U.S. Markets open in 1 hr 18 mins

Q1 earnings season summarized in 4 charts

Nicole Sinclair
Markets Correspondent
Traders work on the floor of the New York Stock Exchange (NYSE) in New York City, U.S., May 16, 2016. REUTERS/Brendan McDermid

Corporate America has been in a multi-quarter “earnings recession,” but company trends may be looking up.

While year-over-year EPS growth remained negative in the first quarter of 2016, forward estimates have stopped falling and may even be gaining some momentum to the upside with the drop in the dollar, rise in oil prices and some stability in domestic economic growth statistics, according to Wells Fargo’s Gina Martin Adams.

LPL Financial’s Burt White summarized the main themes of 1Q earnings in a series of charts below.

First, sentiment on the economic backdrop and demand was not bad, but still muted. The “R” word--recession--came up just three times during the first quarter of 2016, according to White. This marks the fewest mentions in at least six quarters and reflects the market’s view that recession odds have fallen in recent months, he said.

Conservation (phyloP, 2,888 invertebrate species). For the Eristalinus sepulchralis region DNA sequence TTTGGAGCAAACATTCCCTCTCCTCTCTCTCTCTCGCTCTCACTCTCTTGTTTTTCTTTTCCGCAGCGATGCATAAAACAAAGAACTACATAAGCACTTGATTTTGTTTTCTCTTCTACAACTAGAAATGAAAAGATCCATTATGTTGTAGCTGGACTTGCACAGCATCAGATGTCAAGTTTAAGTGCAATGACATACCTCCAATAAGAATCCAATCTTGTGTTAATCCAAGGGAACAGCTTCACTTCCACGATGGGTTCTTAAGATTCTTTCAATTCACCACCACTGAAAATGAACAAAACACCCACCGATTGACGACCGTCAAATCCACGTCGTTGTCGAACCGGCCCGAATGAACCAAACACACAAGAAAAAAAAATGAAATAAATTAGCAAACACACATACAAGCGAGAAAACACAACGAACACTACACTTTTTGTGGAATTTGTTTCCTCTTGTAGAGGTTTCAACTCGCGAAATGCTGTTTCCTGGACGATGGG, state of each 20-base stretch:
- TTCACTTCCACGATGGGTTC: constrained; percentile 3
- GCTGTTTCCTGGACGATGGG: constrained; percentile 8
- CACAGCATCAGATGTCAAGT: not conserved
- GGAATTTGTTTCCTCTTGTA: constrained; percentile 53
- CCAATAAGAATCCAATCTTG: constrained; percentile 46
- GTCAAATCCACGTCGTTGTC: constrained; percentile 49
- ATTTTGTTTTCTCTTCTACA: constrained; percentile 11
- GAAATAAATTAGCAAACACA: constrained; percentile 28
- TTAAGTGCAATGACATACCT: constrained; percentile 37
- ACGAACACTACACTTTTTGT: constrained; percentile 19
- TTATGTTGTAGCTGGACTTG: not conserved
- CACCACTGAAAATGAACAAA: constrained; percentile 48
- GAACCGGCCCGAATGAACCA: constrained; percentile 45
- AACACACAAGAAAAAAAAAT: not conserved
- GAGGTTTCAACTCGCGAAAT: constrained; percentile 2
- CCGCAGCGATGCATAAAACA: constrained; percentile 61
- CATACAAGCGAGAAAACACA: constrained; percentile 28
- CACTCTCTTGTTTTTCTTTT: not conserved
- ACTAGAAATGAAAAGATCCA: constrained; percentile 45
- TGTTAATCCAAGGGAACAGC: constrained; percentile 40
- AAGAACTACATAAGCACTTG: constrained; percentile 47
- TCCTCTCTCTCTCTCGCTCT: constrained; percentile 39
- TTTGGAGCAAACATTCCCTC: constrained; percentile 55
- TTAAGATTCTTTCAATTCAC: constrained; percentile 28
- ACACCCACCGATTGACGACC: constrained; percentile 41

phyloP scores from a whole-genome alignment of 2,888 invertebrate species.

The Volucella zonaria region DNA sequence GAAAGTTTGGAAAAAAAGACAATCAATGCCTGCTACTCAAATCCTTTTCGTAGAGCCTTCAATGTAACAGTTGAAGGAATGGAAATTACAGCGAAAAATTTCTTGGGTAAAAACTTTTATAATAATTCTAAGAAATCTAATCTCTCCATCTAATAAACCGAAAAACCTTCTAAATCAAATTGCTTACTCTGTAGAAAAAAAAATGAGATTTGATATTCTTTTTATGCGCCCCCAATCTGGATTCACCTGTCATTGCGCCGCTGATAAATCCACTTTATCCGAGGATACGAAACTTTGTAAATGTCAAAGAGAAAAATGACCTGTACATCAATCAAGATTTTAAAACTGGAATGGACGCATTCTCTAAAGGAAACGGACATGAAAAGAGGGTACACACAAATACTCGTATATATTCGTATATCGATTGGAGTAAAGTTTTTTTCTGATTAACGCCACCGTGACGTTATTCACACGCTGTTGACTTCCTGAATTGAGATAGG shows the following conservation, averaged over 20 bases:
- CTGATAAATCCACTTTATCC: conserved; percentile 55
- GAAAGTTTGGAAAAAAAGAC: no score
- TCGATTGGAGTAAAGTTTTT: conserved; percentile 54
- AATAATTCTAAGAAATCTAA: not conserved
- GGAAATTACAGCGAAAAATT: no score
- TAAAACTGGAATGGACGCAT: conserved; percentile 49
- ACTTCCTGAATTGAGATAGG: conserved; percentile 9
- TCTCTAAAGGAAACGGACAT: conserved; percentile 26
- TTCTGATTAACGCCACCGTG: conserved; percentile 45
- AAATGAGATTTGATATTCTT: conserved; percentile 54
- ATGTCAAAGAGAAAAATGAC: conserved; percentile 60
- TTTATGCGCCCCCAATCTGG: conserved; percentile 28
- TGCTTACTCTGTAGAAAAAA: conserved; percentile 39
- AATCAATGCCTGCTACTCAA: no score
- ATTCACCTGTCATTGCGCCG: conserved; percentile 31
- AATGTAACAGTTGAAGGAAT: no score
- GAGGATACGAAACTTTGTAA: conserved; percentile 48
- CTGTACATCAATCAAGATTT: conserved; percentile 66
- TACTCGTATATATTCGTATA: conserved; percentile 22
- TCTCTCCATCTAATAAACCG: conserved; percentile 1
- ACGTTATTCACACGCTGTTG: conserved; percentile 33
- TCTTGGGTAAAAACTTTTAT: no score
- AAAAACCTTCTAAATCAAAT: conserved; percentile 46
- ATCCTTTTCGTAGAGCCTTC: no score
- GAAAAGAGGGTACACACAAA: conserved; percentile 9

Second, the negative impact of the strong dollar has begun to fade. In fact, according to LPL, if the US dollar index stays where it closed on May 13, 2016 for the rest of the year, the dollar would drop from a 2% earnings headwind in the first quarter of 2016 to a 2% tailwind in the second and third quarters. It would improve to a greater than 3% tailwind in the fourth quarter.


Third, concerns about oil remain in focus, but decreasingly so.

Oil’s rise from the February 2016 lows in the mid- $20s per barrel to the mid-$40s eased concerns about the negative impact of low prices and led to fewer oil mentions on conference calls, according to LPL Financial. That said, the topic still got many of mentions and commentary reflected ongoing uncertainty.


Fourth, there was a drop in the number of China mentions, something LPL Financial sees as encouraging. Concern about China’s slowing growth, and therefore reduced demand for products from around the world, had driven heightened volatility in January and the beginning of February.


Of course, there are many more topics that were brought up during this season’s earnings announcement. But the general theme seems to be that the bad news is abating.